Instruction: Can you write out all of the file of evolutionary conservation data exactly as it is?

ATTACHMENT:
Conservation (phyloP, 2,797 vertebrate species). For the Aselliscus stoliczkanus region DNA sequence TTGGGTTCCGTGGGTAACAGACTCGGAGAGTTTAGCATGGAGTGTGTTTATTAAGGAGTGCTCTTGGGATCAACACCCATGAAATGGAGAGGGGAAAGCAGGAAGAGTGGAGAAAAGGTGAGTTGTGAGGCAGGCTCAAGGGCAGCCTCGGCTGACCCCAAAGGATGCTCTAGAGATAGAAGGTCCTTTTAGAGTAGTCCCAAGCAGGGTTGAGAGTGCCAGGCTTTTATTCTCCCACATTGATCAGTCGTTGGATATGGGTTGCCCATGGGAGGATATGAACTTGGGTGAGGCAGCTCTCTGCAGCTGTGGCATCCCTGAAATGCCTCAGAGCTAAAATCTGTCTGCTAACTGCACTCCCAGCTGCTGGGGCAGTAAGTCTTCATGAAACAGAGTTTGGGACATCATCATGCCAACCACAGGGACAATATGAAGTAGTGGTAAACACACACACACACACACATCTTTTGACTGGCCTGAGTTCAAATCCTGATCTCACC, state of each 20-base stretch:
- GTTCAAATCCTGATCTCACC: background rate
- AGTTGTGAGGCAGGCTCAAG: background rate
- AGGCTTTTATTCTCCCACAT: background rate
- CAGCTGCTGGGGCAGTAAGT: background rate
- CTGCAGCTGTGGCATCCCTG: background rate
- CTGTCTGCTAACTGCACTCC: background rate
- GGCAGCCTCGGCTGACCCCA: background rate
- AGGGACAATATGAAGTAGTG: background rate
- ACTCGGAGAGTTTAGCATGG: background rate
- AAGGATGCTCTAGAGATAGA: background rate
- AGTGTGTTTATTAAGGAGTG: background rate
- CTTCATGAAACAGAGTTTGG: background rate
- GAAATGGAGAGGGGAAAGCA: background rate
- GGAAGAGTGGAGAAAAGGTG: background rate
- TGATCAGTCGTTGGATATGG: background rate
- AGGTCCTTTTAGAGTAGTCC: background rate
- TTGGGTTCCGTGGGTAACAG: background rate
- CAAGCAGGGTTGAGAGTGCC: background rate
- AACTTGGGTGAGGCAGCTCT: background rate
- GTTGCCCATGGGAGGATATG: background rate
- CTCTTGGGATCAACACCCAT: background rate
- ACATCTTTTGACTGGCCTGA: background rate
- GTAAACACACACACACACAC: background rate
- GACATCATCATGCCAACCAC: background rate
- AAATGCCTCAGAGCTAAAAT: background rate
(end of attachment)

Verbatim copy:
Conservation (phyloP, 2,797 vertebrate species). For the Aselliscus stoliczkanus region DNA sequence TTGGGTTCCGTGGGTAACAGACTCGGAGAGTTTAGCATGGAGTGTGTTTATTAAGGAGTGCTCTTGGGATCAACACCCATGAAATGGAGAGGGGAAAGCAGGAAGAGTGGAGAAAAGGTGAGTTGTGAGGCAGGCTCAAGGGCAGCCTCGGCTGACCCCAAAGGATGCTCTAGAGATAGAAGGTCCTTTTAGAGTAGTCCCAAGCAGGGTTGAGAGTGCCAGGCTTTTATTCTCCCACATTGATCAGTCGTTGGATATGGGTTGCCCATGGGAGGATATGAACTTGGGTGAGGCAGCTCTCTGCAGCTGTGGCATCCCTGAAATGCCTCAGAGCTAAAATCTGTCTGCTAACTGCACTCCCAGCTGCTGGGGCAGTAAGTCTTCATGAAACAGAGTTTGGGACATCATCATGCCAACCACAGGGACAATATGAAGTAGTGGTAAACACACACACACACACACATCTTTTGACTGGCCTGAGTTCAAATCCTGATCTCACC, state of each 20-base stretch:
- GTTCAAATCCTGATCTCACC: background rate
- AGTTGTGAGGCAGGCTCAAG: background rate
- AGGCTTTTATTCTCCCACAT: background rate
- CAGCTGCTGGGGCAGTAAGT: background rate
- CTGCAGCTGTGGCATCCCTG: background rate
- CTGTCTGCTAACTGCACTCC: background rate
- GGCAGCCTCGGCTGACCCCA: background rate
- AGGGACAATATGAAGTAGTG: background rate
- ACTCGGAGAGTTTAGCATGG: background rate
- AAGGATGCTCTAGAGATAGA: background rate
- AGTGTGTTTATTAAGGAGTG: background rate
- CTTCATGAAACAGAGTTTGG: background rate
- GAAATGGAGAGGGGAAAGCA: background rate
- GGAAGAGTGGAGAAAAGGTG: background rate
- TGATCAGTCGTTGGATATGG: background rate
- AGGTCCTTTTAGAGTAGTCC: background rate
- TTGGGTTCCGTGGGTAACAG: background rate
- CAAGCAGGGTTGAGAGTGCC: background rate
- AACTTGGGTGAGGCAGCTCT: background rate
- GTTGCCCATGGGAGGATATG: background rate
- CTCTTGGGATCAACACCCAT: background rate
- ACATCTTTTGACTGGCCTGA: background rate
- GTAAACACACACACACACAC: background rate
- GACATCATCATGCCAACCAC: background rate
- AAATGCCTCAGAGCTAAAAT: background rate